Stony Creek's first Rescue Truck was a Civil Defense Truck. This was during the time when nuclear devastation and safety drills were accepted as parts of daily life, much like Homeland Security is today. This was about the time that our introduction into he ambulance service began. In the past, funeral homes were in the business of picking you up from a wreck and transporting you to the hospital or calling the coroner. Through it all, we were still the volunteer organization that was called out all times of the night to serve the community and it's citizens. As time passed the fire Department and ambulance service grew into Stony Creek Fire and Rescue.
In the early 1970s, we were faced with the problem of relocating our station due to the building of the new Highway 64 By-Pass. We found a new location on Country Club Road and a new building was constructed. We moved into our new location in 1975 and remain there today.
In 1980, eighteen of our rescue personnel took an EMT IV course and all of them passed. They started using up to date procedures and administering IV's in the field in December of 1980.
By 1981, Stony Creek had five ambulances, four pieces of fire equipment and one rescue truck. Over the years Stony Creek's ambulance service expanded to three locations; one in Whitakers, one between Rocky Mount and Sharpsburg, and the main station on Country Club Road.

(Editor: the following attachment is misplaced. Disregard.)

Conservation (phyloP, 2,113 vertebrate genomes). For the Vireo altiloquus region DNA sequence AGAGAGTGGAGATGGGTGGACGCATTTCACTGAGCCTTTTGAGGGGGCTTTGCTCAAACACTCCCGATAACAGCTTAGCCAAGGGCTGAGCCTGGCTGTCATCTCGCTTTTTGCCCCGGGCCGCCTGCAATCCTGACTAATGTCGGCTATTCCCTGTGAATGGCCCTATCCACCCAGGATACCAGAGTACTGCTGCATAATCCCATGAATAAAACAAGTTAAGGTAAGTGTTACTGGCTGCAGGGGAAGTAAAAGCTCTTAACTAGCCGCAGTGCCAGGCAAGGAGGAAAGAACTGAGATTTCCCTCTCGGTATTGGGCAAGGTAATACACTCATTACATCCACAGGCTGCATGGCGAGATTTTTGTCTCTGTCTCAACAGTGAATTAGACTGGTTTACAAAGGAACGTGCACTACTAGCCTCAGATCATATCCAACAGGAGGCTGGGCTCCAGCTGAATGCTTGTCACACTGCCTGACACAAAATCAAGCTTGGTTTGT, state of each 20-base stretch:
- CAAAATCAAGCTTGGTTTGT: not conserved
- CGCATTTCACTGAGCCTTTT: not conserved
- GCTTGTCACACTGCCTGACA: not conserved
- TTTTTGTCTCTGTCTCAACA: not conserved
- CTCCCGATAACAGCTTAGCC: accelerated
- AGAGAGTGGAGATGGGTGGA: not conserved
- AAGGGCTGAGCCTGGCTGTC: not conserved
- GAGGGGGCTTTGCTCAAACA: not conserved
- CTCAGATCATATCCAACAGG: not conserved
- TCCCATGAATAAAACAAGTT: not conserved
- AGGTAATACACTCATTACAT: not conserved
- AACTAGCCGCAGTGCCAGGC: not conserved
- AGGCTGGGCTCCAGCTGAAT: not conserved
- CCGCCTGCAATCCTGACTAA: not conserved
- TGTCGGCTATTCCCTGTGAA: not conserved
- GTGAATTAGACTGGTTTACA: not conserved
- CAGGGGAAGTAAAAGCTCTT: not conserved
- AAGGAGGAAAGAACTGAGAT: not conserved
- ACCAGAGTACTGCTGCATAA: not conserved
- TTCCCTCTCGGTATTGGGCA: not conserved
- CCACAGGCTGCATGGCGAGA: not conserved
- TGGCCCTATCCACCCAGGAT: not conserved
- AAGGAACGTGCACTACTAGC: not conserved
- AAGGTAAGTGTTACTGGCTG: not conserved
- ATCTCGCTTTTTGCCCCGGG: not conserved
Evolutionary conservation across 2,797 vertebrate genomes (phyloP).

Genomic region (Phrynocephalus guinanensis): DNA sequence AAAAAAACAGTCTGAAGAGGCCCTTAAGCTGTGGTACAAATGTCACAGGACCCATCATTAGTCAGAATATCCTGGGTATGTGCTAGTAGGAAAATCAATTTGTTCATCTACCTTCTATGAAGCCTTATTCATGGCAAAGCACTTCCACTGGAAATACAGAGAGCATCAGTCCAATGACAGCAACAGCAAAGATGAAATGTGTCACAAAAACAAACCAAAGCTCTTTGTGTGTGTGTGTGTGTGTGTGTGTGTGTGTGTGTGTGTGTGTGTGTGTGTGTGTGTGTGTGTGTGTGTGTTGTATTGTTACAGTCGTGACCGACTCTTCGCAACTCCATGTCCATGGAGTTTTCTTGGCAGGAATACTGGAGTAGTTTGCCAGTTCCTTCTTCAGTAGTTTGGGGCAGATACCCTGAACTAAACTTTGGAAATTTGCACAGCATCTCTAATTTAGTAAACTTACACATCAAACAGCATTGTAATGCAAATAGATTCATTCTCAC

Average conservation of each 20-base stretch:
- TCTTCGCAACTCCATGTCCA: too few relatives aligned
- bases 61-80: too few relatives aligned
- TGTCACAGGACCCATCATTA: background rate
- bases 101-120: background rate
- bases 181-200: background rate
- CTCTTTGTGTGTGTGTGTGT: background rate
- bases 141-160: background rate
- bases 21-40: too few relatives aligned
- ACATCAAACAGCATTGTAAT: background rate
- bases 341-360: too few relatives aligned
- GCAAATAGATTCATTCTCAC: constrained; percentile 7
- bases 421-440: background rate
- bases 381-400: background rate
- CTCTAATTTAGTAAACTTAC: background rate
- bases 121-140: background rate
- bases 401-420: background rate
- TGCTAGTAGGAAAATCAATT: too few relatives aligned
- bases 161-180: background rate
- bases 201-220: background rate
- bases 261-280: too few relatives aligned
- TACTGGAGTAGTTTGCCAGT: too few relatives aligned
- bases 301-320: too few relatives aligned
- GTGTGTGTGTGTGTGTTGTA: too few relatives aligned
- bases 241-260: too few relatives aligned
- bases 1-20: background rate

We operated this way until August of 1994 when Stony Creek ceased it's Fire Department operations due to the growth and expansion of the city limits of Rocky Mount. Stony Creek continued to operate it's ambulance service and rescue squad until 2006, when Nash County consolidated all EMS operations under it's authority. This change can be looked at in two ways; sadness and anger that an institution filled with pride and integrity has been pushed aside or anticipation and hopefulness for a bigger, better institution in the future.
We are going to continue to serve Nash County in the way Stony Creek has always done since it's inception; By the giving of our selves, no matter the time, no matter the day, no matter the reason. It has never been about Stony Creek, it has always been about serving and servicing the citizens. In times of change, we have served our purpose and our citizens well, and will continue to do so.
We have retained two ambulances on a volunteer basis to respond to emergencies when and if help is needed. As we look forward, our focus is to build our dive team and the rescue squad will be ready with the best equipment available.
The origins of this organization center around values that are all too often missing today: to look after your neighbor and to take care of one another. Those that took the time and care to start such a valuable service in the beginning are mostly gone but their genuine love for the department and the integrity of the institution instilled by the founding members is alive and well in many community supporters.
Stony Creek was, and is, more than just a fire department in the eyes of the community. Despite the passage of over Fifty Years and changing roles, we will continue to be ready during times of need...just like in the beginning.